What is Flour?

What is Flour?


Name an item you’ll find in every kitchen pantry - ready, set, GO!! 

Okay, okay, did you say flour?

A pantry staple, flour is an integral ingredient in most cuisines. But what is flour? Sure, most often it’s ground up wheat, but what does that really mean? Besides, isn’t wheat supposed to be bad for you?

Fun fact: Did you know that wheat provides more nutrients than any other human food and is the leading source of vegetable protein worldwide? 

Flour is formed by grinding a cereal (no, not that kind of cereal, rather, a grass crop with edible grains) into a powder through a milling process. Common grains you may be familiar with include barley, corn, millet, oats, rice, rye, sorghum, and wheat. Outside of the grass family, potatoes, legumes (soy), and chestnuts can also be ground into flour.

Fun fact: Did you know that there are over 9,000 species within the grass family across the world? 

Let’s talk about wheat specifically. The fruit of the plant is a hard seed referred to as a caryopsis. 

Fun fact: Did you know grains are one seeded fruits? 

The caryopsis is responsible for the reproduction of the plant. It also contains nutrients (carbohydrates and protein), and is composed of three main components: the germ, the bran, and the endosperm.

A graphic depicting the anatomy of a grain of wheat: bran, endosperm, and germ are labeled

The Germ

The germ is the embryo located in the innermost part of the seed. It contains the genetic information for reproduction and is full of proteins, oils, vitamins, minerals, and enzymes. High in fats, it is often removed to prevent flour from going rancid. It makes up 2-3% of the grain.

The Bran

The hard outer layers of the grain, the bran is a coat made of insoluble fiber, antioxidants, and vitamins. This protective layer keeps the embryo safe from pests and disease and makes up 14-16% of the grain. The high fiber in bran aids in digestion and may prevent diet-related diseases.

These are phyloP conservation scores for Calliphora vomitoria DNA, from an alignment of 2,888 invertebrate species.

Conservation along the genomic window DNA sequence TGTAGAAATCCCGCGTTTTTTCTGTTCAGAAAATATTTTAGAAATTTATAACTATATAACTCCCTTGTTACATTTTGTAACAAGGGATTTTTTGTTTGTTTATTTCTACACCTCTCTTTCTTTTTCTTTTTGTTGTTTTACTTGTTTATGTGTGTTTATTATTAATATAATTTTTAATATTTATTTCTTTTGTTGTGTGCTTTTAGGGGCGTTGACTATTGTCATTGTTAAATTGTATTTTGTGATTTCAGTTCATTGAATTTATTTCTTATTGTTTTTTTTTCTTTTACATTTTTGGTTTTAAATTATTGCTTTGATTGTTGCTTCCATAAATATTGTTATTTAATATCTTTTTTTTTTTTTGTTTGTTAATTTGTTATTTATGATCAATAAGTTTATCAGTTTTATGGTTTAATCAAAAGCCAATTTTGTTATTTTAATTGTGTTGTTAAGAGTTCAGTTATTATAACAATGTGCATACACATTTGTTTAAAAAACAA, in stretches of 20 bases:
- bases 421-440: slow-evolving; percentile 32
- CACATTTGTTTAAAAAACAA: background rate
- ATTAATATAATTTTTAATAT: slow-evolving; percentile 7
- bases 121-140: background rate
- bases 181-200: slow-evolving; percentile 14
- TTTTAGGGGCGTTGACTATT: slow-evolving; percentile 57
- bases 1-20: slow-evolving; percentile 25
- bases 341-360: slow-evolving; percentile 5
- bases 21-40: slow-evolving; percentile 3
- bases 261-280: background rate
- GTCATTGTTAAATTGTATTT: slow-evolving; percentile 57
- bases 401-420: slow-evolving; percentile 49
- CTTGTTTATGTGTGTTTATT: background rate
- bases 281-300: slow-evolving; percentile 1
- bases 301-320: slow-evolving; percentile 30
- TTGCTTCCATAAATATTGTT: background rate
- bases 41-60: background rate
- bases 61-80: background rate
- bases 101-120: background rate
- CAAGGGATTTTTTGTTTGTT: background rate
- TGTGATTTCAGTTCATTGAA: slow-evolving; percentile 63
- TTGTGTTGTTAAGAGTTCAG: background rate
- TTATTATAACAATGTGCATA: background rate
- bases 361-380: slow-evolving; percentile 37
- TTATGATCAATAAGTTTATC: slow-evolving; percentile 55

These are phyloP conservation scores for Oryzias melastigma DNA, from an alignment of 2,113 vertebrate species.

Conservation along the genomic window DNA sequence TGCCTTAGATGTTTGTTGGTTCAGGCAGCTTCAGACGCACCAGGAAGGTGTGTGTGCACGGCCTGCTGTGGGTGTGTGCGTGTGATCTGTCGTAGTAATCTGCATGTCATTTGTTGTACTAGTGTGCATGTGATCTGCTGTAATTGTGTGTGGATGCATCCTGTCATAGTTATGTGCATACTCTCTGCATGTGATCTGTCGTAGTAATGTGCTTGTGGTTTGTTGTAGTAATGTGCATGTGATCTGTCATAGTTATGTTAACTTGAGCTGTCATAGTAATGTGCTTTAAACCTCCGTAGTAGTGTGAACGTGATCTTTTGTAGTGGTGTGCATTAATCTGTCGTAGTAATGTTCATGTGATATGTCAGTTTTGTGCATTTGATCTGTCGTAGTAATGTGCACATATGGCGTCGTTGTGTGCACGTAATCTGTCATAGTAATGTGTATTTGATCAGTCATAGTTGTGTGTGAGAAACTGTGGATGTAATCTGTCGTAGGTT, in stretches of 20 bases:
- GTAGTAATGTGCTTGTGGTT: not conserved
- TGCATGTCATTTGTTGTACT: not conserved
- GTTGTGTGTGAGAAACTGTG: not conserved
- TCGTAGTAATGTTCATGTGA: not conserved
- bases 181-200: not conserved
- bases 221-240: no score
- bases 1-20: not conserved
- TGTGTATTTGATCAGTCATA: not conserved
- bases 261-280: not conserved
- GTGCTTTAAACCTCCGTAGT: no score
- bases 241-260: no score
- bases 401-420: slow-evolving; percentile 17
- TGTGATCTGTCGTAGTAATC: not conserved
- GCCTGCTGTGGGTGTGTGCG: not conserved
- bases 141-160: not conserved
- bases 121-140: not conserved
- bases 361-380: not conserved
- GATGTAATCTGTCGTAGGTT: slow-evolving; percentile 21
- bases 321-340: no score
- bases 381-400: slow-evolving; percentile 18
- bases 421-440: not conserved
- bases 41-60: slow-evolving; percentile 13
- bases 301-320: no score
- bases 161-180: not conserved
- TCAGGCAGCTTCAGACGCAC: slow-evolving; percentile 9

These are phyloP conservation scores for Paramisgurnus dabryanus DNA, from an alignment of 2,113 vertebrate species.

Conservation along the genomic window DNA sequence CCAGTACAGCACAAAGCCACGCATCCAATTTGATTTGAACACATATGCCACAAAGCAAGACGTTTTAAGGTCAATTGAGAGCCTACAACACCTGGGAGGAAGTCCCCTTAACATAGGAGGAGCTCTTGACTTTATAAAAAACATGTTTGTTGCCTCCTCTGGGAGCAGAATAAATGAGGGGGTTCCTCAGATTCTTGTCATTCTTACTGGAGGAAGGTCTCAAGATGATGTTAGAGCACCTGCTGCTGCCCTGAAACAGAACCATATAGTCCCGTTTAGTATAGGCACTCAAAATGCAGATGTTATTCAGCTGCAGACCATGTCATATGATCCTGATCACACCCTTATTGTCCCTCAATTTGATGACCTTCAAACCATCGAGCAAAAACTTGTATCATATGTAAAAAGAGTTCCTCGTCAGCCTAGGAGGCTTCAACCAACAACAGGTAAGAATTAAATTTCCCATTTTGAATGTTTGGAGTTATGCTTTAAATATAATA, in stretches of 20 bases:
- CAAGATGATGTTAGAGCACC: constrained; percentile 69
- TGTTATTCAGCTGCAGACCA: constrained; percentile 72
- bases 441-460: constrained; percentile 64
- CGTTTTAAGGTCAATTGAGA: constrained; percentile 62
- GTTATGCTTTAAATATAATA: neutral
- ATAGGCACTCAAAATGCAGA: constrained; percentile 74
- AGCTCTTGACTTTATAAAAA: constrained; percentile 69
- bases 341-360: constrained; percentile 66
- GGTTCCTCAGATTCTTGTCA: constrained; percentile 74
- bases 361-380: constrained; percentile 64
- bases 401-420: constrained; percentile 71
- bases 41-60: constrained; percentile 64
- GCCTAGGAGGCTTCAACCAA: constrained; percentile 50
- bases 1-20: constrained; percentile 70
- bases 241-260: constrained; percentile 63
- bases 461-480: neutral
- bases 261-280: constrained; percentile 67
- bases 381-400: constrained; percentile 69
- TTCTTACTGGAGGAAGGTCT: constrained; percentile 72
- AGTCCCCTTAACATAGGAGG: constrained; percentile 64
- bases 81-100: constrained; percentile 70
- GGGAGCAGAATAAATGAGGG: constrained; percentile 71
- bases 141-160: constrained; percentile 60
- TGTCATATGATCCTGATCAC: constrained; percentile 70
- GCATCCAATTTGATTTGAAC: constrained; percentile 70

The Endosperm

The endosperm makes up 81-84% of the grain and is rich in starch and protein which act as energy sources as the grain grows.

These components distinguish different types of flour. For example, “00” flour, the most refined type, contains just the endosperm while whole wheat flour is exactly that - the whole wheat kernel - the germ, the bran, and the endosperm.

So when and where did flour originate?

The most widely accepted theory cites the Fertile Crescent of the Near East, also known as the Cradle of Civilization (modern day: southern Iraq, Syria, Lebanon, Jordan, Palestine, Israel, Egypt, and parts of Turkey and Iran), as the place where wheat was first domesticated and cultivated (domesticated Einkorn wheat in Turkey dates back to 9,000 BC!). However, Modernist Bread found that the first flour and first attempts at wheat and barley agriculture existed in the Paleolithic period! According to Modernist Bread’s research, the earliest archeological evidence of flour dates back to 100,000 BCE and was discovered in a cave in Mozambique in 2009 when stone tools with sorghum residue were found. Modernist Bread also found evidence of early attempts at wheat and barley agriculture near the Sea of Galilee dating back to 21,000 BCE!

While we may not know the exact circumstances or date that led to the first creation of flour, it has been a staple ingredient throughout history. From being baked as a flatbread and pancakes on stones, to the creation of cooking devices and containers, to the formation of an industrialized milling processes, flour has evolved alongside us.

When you’ve looked at flour, you probably never thought about it’s composition, where it came from, how it was made, and how it has evolved. Wheat has been around for thousands of years and is an ingredient the whole world relies on for nutrition. Let’s end the stigma around wheat and around flour.

Fun fact: Did you know that wheat covers more of the earth’s surface than any other food crop? 

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